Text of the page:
Solar Panel Techs VS. Sill Plate

Just came home from dinner at my in-laws place, I thought you guys might like to see what their solar panel install techs did to the sill plate of their home.

So, they drilled in through the brick veneer and the sill plate. Then they cut and completely removed a ~5" section of the sill plate. The brick veneer has not been sealed at all and it’s placed directly next to a gutter downspout. As an added bonus they mounted conduit c-clamps with screws directly through the gusset plates.

I was unaware of this until it came up over dinner, but this is just the latest in a long series of problems this company has caused. From what I understand, this portion of the install is “done.” They were coming back to mount the solar panels and connect them to the control box on the exterior, that’s it. Ha, speaking of, they also mounted the control panel in a totally different location than originally agreed upon.

I could ramble on about the long list of other items, just thought I’d share this!

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They could have moved up 4 inches and punched right thru. Crazy.


Lack of planning and experience, someone should keep an eye on them in the next phase of installation.


There are hacks in EVERY industry…


Oh it’s even worse if you know the backstory. :sweat_smile:

Per their agreement with the sales team, the control panel and junction boxes were originally supposed to be installed to the left of the electric meter. The install techs changed the location without informing the homeowners. There’s no brick veneer to drill through in the original location.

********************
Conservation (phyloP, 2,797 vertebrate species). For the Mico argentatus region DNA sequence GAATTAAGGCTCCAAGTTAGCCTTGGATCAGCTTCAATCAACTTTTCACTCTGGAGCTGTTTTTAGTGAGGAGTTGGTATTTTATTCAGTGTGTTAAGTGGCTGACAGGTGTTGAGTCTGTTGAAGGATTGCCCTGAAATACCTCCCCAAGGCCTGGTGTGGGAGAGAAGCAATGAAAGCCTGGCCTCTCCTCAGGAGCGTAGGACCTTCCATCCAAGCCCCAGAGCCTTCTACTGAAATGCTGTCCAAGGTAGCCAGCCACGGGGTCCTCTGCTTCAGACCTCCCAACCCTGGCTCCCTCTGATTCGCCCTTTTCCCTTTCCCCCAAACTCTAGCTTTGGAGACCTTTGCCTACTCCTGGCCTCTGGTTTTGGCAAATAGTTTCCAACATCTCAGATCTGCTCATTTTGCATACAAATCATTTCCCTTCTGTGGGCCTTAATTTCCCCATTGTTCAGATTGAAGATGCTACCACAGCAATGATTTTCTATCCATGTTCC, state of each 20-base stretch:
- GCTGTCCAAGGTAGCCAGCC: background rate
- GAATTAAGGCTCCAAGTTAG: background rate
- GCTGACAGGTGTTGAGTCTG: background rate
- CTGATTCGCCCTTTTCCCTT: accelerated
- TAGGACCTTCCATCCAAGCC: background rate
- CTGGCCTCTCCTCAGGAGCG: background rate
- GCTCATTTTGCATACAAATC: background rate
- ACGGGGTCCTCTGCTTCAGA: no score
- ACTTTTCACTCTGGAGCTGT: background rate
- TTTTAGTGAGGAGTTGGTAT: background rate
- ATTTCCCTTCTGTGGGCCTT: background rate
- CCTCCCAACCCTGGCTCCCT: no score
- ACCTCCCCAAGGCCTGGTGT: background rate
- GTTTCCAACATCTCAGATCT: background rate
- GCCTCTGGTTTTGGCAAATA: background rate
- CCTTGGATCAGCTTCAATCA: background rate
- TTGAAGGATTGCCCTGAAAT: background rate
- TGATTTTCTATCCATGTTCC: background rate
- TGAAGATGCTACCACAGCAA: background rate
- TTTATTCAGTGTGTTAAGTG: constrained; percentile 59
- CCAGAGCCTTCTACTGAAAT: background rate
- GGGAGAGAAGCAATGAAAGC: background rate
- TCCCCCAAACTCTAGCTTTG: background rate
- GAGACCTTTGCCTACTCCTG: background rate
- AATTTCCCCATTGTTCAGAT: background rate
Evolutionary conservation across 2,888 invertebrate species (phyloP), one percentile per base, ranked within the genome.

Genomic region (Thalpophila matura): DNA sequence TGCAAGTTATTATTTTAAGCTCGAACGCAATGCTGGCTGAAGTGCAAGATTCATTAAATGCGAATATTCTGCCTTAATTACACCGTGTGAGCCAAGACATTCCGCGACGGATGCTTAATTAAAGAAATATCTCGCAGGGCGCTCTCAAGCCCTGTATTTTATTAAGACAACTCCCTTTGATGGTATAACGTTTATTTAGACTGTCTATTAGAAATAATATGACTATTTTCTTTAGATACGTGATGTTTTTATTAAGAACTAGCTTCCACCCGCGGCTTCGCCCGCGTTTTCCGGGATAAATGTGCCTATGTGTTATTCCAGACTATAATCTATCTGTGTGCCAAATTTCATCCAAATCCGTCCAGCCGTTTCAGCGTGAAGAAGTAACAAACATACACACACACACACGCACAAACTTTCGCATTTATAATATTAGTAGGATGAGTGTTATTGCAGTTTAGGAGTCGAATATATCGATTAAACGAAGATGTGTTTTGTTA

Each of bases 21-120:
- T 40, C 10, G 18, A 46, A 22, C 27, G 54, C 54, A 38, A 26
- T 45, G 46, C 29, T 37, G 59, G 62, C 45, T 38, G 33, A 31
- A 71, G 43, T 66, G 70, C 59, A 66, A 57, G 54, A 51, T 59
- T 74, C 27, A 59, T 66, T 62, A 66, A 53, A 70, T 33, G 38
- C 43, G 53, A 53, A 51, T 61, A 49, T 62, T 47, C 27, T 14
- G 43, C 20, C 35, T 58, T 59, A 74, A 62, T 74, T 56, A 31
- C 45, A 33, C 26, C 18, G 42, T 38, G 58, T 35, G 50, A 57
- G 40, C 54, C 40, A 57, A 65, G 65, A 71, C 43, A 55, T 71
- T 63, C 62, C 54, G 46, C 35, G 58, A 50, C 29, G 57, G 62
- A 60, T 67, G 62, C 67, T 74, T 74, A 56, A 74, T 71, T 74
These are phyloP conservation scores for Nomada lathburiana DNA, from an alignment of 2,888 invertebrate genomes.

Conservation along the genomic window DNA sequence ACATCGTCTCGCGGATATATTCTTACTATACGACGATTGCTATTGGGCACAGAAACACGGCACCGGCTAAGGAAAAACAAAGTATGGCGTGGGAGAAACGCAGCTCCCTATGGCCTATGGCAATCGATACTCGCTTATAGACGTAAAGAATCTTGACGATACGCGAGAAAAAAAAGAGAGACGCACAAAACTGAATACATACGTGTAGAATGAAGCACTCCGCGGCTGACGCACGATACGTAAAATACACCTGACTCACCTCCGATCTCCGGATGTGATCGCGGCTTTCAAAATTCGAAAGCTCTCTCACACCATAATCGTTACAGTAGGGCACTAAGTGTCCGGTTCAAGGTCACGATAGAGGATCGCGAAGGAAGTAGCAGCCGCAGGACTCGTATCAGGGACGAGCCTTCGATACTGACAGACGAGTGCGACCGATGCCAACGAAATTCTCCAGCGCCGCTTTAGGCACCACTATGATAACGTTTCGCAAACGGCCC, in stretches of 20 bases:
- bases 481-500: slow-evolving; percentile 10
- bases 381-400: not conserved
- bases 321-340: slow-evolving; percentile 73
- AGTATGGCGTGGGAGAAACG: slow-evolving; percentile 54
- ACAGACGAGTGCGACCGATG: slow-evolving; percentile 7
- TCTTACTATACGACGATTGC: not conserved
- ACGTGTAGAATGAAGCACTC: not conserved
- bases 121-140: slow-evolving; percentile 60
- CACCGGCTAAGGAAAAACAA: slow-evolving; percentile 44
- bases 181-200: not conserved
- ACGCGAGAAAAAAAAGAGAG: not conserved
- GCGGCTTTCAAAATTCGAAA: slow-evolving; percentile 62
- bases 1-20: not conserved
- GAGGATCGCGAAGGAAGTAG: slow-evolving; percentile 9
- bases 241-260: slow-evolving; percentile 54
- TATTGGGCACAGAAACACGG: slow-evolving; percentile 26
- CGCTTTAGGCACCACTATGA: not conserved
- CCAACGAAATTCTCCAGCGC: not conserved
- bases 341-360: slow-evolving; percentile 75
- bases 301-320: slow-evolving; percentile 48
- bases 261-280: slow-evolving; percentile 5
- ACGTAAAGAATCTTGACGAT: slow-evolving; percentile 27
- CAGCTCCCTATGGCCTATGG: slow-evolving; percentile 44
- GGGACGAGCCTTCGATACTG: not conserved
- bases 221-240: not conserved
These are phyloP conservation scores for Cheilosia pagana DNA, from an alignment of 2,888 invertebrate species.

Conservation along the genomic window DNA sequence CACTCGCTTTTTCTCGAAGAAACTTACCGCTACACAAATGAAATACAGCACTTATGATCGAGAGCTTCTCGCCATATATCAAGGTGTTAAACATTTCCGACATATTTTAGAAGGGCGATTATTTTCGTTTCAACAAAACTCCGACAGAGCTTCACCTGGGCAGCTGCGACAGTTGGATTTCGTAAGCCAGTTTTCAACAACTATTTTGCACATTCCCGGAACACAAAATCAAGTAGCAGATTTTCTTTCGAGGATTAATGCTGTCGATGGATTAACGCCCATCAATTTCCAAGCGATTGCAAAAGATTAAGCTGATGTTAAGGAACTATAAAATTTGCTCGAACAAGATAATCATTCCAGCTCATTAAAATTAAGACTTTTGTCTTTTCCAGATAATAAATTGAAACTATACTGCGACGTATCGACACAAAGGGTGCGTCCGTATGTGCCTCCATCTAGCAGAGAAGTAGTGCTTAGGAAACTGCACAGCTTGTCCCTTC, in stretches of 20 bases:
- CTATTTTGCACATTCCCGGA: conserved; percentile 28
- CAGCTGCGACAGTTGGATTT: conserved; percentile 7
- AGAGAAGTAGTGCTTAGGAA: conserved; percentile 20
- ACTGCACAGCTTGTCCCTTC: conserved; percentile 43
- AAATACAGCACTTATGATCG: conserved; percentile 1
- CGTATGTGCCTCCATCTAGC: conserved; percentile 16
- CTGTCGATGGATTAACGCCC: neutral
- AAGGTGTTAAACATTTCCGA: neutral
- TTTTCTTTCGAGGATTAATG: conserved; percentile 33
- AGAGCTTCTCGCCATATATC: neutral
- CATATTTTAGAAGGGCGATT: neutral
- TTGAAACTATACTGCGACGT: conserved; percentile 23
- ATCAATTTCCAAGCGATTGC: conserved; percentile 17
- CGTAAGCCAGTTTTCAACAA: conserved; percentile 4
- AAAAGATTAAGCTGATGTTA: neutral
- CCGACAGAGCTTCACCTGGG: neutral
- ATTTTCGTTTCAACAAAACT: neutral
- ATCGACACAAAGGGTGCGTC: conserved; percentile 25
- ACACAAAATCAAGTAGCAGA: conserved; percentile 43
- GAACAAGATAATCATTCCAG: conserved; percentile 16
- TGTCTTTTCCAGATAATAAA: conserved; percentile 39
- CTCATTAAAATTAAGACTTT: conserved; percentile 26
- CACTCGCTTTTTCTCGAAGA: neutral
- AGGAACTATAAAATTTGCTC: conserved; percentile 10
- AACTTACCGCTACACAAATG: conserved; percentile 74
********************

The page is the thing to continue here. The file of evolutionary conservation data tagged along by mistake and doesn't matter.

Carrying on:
Just a guess, but I’d bet they changed the location just so they wouldn’t have to work around the bush. :sweat_smile:

There are more items for anyone curious about this saga of incompetence:

  • The panels were originally going to be installed on a barn a short walk from the main home. Per the sales team the panels can not be more than 300’ away from the inverter/battery system. The sales team measured the distance to the barn at 295’. The team in charge of digging a trench for the wires didn’t want to go through a wooded area, so they routed around for a 450’ cable run.

  • The solar panels haven’t been installed because the original planned location will not work; the only acceptable location (per the techs) is one that’s in the shade half the day.

  • The system has not been completed yet but the install company has informed them there’s a problem with the battery pack. However, the homeowners will have to contact the manufacturer for service. As a note, they didn’t choose their own components. This is a company that was contracted to install a complete system.

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At the very least the notched sill plates should have been reinforced with a rigid steel strap or plate and the opening flashed and made water tight, rodent/vermin/insect proof. They literally punctured/penetrated the envelope without a second thought.
Notching is secondary. You can see a sill plate anchor strap to the left.
I can not see any adverse structural affects arise in the future due to the sill plate being notched that way if the sill plates and framing members were properly installed. Envelope water/weather infiltration yes.

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That’s what I told them almost verbatim. Their primary concern is this coming back to bite them on an inspection report if/when they decide to sell the house.

Right now they’re pushing the company to fix these issues before moving forward with the project.

Mice will love their new home.


Hopefully they have a clearly defined scope of work and design plans agreed upon by all parties involved. If not, it will get smelly.

Winter is coming. Be kind to vermin.

You are always asking us to be kind to you!

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Bob, I ask for respect and professionalism. Sorry for any miscommunications.

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